Press your spaceface close to mine

But House Chimps? Really?

Posted by Sunday on Mar 21, 2008 at 6:35 pm

Apologies for a lack of content, dear readers, but I grudgingly had to write something “for real,” as the punk shits say. Somebody’s got to pay for the dilithium crystals to run this thing (which based on my pay, will not be me).

I’ve also struggled to compose something regarding the death of Arthur C. Clarke, but I got nothin’. Sorry. I just wasn’t a dedicated fan of his, and I have a certain amount of shame over my impassioned mockery of his TV show, Arthur C. Clarke’s Mysterious World. GalacticMu commenter and old friend of mine, Shane (he’s getting really old, like with kids and everything), reminded me that as a teenager I called it Arthur C. Clarke’s World of Crazy Shit in lieu of being able to recall the real name. The program infuriated me: the somewhat smug old Clarke sitting there, introducing himself erroneously as the “inventor” of the communications satellite, after which he’d give compelling evidence for something mysterious – only to end each episode with haughty denial that any such mysterious thing could exist. Believers of strange events/phenomenon were often chided in his lulling, mealy British accent, often prompting me to shout at the TV “SHOULDN’T THIS SHOW BE CALLED ARTHUR C. CLARKE’S WORLD UTTERLY WITHOUT MYSTERY?”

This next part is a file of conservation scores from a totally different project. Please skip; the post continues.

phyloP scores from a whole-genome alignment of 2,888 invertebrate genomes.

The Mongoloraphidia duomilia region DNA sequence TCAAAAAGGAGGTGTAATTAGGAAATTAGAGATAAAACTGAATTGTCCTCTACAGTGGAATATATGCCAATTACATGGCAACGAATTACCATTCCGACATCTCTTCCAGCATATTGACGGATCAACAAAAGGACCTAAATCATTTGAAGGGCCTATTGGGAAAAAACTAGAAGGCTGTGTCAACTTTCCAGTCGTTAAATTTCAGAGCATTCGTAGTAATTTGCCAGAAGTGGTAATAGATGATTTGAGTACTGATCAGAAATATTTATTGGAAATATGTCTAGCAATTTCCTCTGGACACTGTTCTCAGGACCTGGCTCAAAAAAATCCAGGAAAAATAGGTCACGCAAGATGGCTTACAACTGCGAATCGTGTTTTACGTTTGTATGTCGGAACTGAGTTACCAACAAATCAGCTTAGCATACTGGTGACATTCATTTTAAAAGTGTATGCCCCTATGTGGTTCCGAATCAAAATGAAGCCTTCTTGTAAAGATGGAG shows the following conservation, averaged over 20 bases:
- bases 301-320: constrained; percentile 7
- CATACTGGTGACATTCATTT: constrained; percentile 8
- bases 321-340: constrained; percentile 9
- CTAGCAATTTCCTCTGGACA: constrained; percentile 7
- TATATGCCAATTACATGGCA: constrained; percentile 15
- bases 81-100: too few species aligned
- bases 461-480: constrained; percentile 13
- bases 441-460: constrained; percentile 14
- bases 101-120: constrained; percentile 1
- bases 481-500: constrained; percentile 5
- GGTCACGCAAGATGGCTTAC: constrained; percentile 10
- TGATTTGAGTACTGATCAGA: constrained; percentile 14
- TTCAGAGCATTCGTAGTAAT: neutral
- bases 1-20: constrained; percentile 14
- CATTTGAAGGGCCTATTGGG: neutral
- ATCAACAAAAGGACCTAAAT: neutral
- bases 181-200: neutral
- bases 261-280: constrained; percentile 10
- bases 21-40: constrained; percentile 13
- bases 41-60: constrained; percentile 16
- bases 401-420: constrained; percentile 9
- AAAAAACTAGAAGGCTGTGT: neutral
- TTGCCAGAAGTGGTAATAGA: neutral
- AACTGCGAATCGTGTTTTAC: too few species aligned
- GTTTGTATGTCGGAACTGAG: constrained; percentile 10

It wasn’t until I was older that I appreciated him for the person he was. I appreciated that he fled to Buddhist paradise Sri Lanka (I can attest as an atheist forcibly surrounded by religion at all times: Buddhism is not a bad choice) and intently lived out the rest of his science-fiction loving years running a diving school and living with friends (which I always misread as “driving school,” a visual that makes me laugh and laugh. “Merge left here – I said merge left! There is perfectly reasonable scientific explanation for merging left!”). I appreciated that his wit never left, and that he honored and loved space travel until his last days. And I especially appreciated that he famously predicted the use of House Chimps by the year 1960. He’d apparently never actually met a monkey and did not know that you’d be far better off paying a hobo to come due chores for you.